Saroj Mahapatra, the director of SMP Impex Pvt Ltd., was arrested in connection with an alleged Ponzi scheme called “Hello Taxi.” The scheme allegedly defrauded 1,000 investors who thought they were investing in taxis and would receive 200% returns annually. 

Satinder Bhasin aka Montu Bhasin, the director of Bhasin Group, was arrested in connection with the bike bot scheme. Bhasin was allegedly working with Sanjay Bhati, the owner of Garvit Innovative Promoters Limited that had created the fictitious bike bot scheme.

Awdhesh Singh, former managing director of Sun Plant Agro Limited, and Dipankr De, former managing directors of New Land Agro Industries Limited, were arrested on charges that they were running a fraudulent Ponzi scheme that defrauded investors.

South Africa

A provisional liquidation was ordered against Mirror Trading International on allegations that it was running a Ponzi scheme.


Monday, November 30, 2020

November 2020 Ponzi Scheme Roundup

Posted by Kathy Bazoian Phelps

Below is a summary of the activity reported for November 2020. The reported stories reflect at least 9 new Ponzi schemes worldwide, 1 guilty plea, over 34 years of prison sentences, and an average age of approximately 60 for the alleged Ponzi schemers. Please feel free to post comments about these or other Ponzi schemes that I may have missed.  

Joseph S. Anile II, 56, was sentenced to 10 years and prison and ordered to pay $3.2 million in restitution in connection with the Oasis International Group Ponzi scheme that defrauded investors out of $72 million. The scheme involved foreign exchange trading that defrauded at least 700 investors. 

Keith T. Ashley, 48, was indicted in connection with the death of James Seegan. Ashley is accused of staging Seegan’s death to look like a suicide. Ashley is believed to have been operating a Ponzi-type scheme and was Seegan’s financial advisor. Authorities believe he may have murdered Seegan in an attempt to gain control of Seegan’s finances.

Thomas Joseph Becker, 72, and John Frank Thomas III aka John Frank, Johnathan West, John Frank Rodgers, John Marshall, and John Edwards, 75, were arrested on charges that they defrauded more than 600 investors out of about $30 million. The pair from Las Vegas used the following entities to defraud investors: Sports Psychometrics, the Vegas Basketball Club, Vegas Football Club, Einstein Sports Advisory, Quantum Sports Advisory, Wellington Sports Club, and Welscorp Inc. They claimed that their “special insights” could generate up to 180% on $100 bets. The loss to investors is estimated to be at least $9 million.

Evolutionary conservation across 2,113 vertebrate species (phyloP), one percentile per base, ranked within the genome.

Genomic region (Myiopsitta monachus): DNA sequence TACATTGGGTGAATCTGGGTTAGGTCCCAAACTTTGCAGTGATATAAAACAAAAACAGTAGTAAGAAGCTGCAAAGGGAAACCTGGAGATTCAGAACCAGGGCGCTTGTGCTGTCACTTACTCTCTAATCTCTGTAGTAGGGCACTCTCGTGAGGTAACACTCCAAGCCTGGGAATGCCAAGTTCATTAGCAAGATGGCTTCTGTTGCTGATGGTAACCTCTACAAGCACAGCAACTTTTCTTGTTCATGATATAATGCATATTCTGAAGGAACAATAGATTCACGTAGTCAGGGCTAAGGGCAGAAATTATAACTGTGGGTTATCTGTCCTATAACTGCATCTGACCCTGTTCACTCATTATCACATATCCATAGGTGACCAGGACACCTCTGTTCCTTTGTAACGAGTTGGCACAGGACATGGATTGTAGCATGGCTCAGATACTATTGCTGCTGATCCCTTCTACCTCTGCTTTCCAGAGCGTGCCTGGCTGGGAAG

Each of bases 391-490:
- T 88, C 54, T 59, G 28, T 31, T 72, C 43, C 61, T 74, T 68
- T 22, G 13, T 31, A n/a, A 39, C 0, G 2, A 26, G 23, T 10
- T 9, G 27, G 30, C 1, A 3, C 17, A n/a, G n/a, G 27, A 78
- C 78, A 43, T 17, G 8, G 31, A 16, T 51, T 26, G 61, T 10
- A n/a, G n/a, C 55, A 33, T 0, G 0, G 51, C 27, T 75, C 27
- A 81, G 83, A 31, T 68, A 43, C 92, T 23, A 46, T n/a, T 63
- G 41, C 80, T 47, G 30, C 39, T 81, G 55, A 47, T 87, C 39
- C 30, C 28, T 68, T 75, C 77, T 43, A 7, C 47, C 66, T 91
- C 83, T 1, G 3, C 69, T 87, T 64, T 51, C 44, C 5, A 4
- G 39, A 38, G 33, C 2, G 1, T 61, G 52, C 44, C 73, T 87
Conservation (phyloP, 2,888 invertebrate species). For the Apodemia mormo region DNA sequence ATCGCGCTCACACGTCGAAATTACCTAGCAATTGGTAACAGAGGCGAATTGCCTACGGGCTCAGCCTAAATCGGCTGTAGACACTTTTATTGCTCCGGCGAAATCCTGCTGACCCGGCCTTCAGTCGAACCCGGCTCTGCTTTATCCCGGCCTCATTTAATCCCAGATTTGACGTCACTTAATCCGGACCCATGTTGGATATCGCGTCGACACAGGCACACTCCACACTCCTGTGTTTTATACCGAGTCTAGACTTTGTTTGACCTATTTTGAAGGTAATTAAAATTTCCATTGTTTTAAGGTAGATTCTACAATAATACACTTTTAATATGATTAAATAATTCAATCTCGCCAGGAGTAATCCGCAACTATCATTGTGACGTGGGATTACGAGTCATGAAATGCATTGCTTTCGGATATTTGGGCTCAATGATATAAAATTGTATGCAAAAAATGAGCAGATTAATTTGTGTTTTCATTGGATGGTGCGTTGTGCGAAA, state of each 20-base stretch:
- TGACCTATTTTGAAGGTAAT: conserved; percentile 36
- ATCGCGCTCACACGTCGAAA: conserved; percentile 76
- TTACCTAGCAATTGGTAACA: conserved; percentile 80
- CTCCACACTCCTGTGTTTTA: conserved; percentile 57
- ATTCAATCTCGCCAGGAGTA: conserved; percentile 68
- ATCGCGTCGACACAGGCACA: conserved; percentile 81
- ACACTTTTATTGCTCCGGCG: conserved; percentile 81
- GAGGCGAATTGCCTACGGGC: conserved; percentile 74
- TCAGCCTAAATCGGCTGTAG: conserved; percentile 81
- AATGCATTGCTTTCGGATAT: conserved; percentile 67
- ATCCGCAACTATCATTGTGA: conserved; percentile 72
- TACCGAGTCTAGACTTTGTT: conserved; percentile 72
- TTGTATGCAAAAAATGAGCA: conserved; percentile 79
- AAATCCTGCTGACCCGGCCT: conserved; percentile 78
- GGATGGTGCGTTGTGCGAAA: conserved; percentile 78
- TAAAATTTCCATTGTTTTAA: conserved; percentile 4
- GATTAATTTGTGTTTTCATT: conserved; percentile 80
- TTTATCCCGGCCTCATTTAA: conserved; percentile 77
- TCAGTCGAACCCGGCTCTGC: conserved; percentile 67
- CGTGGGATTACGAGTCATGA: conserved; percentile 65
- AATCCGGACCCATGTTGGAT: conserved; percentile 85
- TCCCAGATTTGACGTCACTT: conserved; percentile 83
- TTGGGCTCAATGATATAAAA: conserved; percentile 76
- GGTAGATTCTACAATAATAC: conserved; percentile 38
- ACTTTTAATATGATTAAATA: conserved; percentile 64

James T. Booth, 75, was sentenced to 42 months in prison in connection with a Ponzi scheme that defrauded about 40 investors out of nearly $5 million. Booth solicited clients from Booth Financial and promised to invest their money outside of their ordinary advisory and brokerage accounts. He directed them to send money to Insurance Trends, Inc., which was owned by Booth.

Terrence Chalk aka Dr. Terrence Cash was arrested on charges that he defrauded investors out of more than $4 million by inducing them to invest in his wealth management business under false pretenses. Chalk ran the scheme through Greenlight Advantage Group Inc. and Greenlight Investment Partners. The SEC also filed a complaint against Chalk alleging that he raised about $5 million and that he misappropriated a large portion of the funds raised. 

Breonna Clark aka Eliot Clark or Alexander Pak, of Colorado, and Venture Capital Investments LLC were charged by the CTFC with running a Ponzi scheme through foreign exchange and cryptocurrency commodity pools. The alleged scheme solicited over $450,000 from over 72 clients. The defendants were ordered to pay about $900,000 in restitution and penalties.

Patrick O. Howard, 49, pleaded guilty to charges relating to a Ponzi scheme run through Insured Liquidity Partners CGF I, Insured Partners CGF II, and Capital Ventures, LLC. The scheme defrauded investors by promising them 12% annual returns and “insured liquidities.” Howard falsely represented that he was a registered investment advisor and that his companies had 20% annual returns. The scheme solicited $13 million from over 100 investors.

Bob Morgan agreed to settle charges brought by the SEC without admitting or denying charges that he defrauded more than 200 investors in 17 states. Morgan liquidated more than $66 million in assets and delivered the funds to a court-appointed receiver who repaid investors.  

Ash Narayan, 55, of California was sentenced to more than 3 years in prison and was ordered to pay $18.8 million in restitution and penalties. Narayan stole more than $30 million in savings from pro athletes, and he pleaded guilty last year to the scheme. He was an investment advisor at RGT Capital Management Ltd. and persuaded his clients to invest in The Ticket Reserve, an Illinois company that sold customers an option to buy a ticket to future sporting events that would allow them to “cash in” on playoff games if the team made it to the postseason.